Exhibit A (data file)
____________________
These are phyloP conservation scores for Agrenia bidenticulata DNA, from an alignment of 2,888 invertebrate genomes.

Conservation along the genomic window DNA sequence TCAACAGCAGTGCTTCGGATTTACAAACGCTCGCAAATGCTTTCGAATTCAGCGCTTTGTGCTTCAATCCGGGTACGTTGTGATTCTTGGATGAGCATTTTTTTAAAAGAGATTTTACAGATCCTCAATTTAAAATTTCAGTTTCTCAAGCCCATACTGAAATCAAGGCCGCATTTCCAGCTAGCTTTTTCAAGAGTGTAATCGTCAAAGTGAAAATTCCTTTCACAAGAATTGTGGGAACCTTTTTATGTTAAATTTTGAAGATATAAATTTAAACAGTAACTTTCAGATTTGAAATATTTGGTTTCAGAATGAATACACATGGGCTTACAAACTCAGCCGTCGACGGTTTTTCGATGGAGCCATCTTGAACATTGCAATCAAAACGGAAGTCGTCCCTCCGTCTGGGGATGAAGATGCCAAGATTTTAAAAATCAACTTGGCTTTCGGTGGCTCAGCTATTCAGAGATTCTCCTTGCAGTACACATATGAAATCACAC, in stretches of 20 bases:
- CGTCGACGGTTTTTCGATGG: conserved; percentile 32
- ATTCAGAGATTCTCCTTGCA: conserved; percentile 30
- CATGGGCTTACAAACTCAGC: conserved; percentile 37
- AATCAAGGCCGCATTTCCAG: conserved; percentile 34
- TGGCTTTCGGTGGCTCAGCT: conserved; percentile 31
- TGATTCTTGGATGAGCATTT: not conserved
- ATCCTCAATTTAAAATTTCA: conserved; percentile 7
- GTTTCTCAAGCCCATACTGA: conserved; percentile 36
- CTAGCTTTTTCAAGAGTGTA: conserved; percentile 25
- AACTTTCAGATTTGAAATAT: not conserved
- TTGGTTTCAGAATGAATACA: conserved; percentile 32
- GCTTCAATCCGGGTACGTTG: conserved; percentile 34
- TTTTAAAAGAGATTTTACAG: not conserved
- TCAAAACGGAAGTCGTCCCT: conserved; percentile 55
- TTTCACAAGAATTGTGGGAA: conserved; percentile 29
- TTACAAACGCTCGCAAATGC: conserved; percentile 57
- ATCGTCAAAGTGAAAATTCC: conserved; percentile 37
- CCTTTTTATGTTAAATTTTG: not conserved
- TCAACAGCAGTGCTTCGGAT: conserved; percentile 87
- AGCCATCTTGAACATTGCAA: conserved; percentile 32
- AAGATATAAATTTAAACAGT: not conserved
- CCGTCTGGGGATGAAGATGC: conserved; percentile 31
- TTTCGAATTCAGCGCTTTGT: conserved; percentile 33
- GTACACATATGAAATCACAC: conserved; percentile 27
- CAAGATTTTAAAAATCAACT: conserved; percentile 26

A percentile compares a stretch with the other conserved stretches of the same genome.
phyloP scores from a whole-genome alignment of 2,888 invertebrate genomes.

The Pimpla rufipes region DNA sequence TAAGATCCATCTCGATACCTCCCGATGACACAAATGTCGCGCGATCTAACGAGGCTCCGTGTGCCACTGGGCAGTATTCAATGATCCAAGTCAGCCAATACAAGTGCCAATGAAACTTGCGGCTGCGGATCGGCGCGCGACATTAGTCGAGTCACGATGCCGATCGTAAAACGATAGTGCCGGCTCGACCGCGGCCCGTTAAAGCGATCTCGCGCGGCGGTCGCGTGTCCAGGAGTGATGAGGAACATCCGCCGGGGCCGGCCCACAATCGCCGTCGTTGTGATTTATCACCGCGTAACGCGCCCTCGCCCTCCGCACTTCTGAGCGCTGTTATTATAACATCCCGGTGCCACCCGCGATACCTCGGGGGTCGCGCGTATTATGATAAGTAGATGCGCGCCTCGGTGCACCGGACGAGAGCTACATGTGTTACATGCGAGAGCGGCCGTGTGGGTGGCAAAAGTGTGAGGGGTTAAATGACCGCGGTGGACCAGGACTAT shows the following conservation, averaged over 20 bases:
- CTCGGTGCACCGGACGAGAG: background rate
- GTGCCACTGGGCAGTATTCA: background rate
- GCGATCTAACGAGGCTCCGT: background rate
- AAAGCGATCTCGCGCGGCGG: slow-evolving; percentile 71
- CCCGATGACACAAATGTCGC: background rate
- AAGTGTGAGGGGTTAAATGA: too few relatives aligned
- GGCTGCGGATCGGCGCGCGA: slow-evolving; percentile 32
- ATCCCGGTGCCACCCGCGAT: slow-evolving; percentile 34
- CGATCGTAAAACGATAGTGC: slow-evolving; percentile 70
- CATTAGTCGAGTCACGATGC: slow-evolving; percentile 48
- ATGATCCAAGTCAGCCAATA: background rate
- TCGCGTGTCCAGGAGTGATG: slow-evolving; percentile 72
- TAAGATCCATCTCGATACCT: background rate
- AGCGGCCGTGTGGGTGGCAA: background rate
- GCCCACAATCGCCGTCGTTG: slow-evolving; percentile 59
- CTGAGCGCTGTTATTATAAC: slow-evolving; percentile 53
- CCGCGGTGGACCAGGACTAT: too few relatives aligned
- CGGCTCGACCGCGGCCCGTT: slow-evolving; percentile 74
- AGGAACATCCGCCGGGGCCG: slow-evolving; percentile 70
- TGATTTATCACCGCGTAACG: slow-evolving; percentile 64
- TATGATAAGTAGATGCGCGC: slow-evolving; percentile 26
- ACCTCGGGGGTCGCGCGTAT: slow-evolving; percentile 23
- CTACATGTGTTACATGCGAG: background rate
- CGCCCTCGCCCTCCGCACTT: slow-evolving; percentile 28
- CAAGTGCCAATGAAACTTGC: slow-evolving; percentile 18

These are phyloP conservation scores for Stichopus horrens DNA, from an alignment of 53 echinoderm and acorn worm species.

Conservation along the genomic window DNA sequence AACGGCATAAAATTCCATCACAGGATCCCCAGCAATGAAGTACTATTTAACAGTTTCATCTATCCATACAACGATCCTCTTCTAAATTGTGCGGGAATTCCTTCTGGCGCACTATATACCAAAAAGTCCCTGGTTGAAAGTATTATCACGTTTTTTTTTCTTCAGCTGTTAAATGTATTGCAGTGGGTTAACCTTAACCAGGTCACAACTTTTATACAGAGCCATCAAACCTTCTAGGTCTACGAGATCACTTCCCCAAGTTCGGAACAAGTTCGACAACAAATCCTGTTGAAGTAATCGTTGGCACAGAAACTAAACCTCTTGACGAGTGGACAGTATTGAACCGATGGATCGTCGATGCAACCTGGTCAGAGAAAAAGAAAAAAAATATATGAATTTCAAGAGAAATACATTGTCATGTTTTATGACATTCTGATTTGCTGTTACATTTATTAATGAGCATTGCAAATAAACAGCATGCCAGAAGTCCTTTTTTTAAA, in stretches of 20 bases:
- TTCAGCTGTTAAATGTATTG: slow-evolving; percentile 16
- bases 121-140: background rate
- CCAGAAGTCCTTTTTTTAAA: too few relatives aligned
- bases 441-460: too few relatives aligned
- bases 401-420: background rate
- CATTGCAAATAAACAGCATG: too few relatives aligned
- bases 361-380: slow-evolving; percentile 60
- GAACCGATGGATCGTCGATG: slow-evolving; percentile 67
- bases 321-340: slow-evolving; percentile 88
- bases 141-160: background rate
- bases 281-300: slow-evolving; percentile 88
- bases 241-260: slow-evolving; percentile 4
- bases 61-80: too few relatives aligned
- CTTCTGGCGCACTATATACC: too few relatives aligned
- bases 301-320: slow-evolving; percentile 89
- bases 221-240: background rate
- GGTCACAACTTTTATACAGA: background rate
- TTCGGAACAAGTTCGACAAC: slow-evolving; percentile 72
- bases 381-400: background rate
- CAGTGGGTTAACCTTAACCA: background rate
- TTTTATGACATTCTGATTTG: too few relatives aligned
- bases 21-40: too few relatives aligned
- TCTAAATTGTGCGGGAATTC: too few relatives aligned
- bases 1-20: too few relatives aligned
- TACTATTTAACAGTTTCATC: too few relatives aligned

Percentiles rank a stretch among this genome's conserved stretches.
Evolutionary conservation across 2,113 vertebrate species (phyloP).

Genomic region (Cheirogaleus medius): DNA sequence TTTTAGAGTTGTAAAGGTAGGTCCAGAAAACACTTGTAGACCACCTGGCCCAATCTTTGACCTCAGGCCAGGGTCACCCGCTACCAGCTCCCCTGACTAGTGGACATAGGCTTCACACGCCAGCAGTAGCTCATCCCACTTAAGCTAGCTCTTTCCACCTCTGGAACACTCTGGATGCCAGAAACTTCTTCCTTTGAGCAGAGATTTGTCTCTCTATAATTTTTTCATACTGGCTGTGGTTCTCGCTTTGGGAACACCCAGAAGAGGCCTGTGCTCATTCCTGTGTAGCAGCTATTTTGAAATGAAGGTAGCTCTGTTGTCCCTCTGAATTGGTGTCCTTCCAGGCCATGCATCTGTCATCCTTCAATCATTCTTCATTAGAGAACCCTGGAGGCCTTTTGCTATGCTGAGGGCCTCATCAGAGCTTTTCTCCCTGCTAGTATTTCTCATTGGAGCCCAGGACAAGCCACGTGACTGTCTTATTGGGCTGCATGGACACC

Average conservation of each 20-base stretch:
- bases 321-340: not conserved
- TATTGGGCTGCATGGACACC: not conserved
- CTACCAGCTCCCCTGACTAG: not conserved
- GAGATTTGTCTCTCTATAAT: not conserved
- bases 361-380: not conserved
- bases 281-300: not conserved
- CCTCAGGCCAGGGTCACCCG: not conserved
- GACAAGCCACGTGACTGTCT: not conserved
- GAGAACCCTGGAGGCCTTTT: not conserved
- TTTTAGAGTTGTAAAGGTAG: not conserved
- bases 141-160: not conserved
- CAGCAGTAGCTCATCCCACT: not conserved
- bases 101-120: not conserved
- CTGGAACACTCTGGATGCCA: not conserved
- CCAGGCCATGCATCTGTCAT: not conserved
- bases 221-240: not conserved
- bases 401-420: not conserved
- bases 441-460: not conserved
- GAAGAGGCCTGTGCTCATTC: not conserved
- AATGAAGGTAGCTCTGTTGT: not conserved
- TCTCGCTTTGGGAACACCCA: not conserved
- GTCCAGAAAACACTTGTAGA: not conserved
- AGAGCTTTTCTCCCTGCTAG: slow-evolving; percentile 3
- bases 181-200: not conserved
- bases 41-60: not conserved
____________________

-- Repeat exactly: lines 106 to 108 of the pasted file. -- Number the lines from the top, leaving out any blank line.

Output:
- AATGAAGGTAGCTCTGTTGT: not conserved
- TCTCGCTTTGGGAACACCCA: not conserved
- GTCCAGAAAACACTTGTAGA: not conserved